Fed up with stressing over what’s for dinner? Meal planning can save time and money, cut waste and mean you all eat better too. Here’s how to go about it.
1. Take time to plan
Finding a spare five minutes may seem impossible, but set aside just half an hour of your time and you’ll reap the rewards. Grab a pen and paper, and a few books, mags or apps for inspiration, then fill in 10 or so recipes, listing ingredients as you go.
2. Work with what you’ve got
Before you start take a quick look through your fridge and build your plan around any leftover veg near its use-by date. Check your store cupboard as you go – you’ll be more creative, avoid waste and won’t double up on ingredients.
3. Use technology
Shop online and not only are you less likely to impulse buy, but in a couple of clicks you’ll find food sites bulging with ready-made meal plans, or blank templates to print and fill in yourself. Scan supermarket pages to see any upcoming special offers, and use your calendar for text or email reminders to defrost or shop for extras.
4. Work to budget
It sounds obvious, but unless money’s no object your grand plan will need to reflect your weekly spend. Eat within your means by consuming less meat, cooking from scratch and building meals around whatever’s in season.
5. Don’t forget lunch
It’s not just family meals you need to plan for. Avoid top-up shops by building in a variety of quick and easy breakfasts as well as snacks and packed lunches.
6. Stick to the list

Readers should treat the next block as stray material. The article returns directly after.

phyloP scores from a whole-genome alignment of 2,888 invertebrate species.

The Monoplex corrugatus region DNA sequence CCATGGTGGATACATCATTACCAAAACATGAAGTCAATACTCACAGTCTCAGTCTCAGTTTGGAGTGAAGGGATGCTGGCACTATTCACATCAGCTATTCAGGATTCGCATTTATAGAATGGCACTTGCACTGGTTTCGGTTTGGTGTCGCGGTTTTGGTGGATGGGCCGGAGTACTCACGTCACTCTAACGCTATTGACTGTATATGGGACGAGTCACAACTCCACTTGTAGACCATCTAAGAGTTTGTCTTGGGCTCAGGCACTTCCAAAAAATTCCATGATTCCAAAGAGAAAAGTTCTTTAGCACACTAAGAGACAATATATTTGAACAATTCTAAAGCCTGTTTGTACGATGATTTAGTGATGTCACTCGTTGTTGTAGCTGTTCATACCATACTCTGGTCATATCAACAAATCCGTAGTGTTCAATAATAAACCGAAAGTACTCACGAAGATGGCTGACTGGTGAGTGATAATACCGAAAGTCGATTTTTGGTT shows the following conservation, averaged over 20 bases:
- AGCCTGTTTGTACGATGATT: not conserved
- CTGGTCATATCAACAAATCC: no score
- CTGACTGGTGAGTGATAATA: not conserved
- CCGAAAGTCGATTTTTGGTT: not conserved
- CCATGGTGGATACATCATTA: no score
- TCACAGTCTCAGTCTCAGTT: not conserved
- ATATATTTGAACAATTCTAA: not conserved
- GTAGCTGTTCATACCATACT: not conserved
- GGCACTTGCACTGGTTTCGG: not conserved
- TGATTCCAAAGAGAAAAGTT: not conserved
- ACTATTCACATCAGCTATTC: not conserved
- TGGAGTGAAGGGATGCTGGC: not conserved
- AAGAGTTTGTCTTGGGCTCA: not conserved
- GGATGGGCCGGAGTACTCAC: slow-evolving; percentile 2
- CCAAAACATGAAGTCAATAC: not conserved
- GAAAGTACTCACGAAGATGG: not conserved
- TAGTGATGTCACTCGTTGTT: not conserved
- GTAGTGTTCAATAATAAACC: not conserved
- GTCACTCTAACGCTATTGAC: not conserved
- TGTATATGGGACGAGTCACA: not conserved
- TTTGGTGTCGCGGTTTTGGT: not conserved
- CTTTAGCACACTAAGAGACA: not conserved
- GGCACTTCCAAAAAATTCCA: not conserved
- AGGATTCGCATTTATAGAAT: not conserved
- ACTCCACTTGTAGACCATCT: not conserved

It may sound easy, but special offers, wheedling kids and the smell from the bakery can throw the best laid plans into turmoil. Those little ‘extras’ will blow the budget and mean you end up with more than you need, so never shop when you’re hungry, and don’t take children if you can avoid it.
7. Think ahead
You’ve drawn up a mouth-watering menu, but will anyone actually be around to eat it? Factor in overtime, after-school activities or nights out, keep it simple when you need to and save the Heston specials for the weekends.
8. Cook more than you need
There’s nothing wrong with adding in a ready meal or two – if you make them yourself. Get into the habit of batch cooking and stock up the freezer, and schedule in the odd ‘leftover lunch.’
Fish on a Friday? Designated dinner days may sound like a bore, but are one way to balance your nutritional needs across the week. If you need more variety, try grouping meals into categories – ‘pasta ,’ ‘vegetarian’ or ‘meat’ etc. – or build them around different coloured fruit and veg to get a wide range of vitamins and minerals.
10. Make it a family affair
Are mealtime meltdowns getting you down? Kids are more likely to enjoy your creations if they feel they’ve had a say, so draw up a list of family favourites and ask everyone to contribute. Then pin your plan up where everyone can see it to prevent any tussles over what’s on the menu.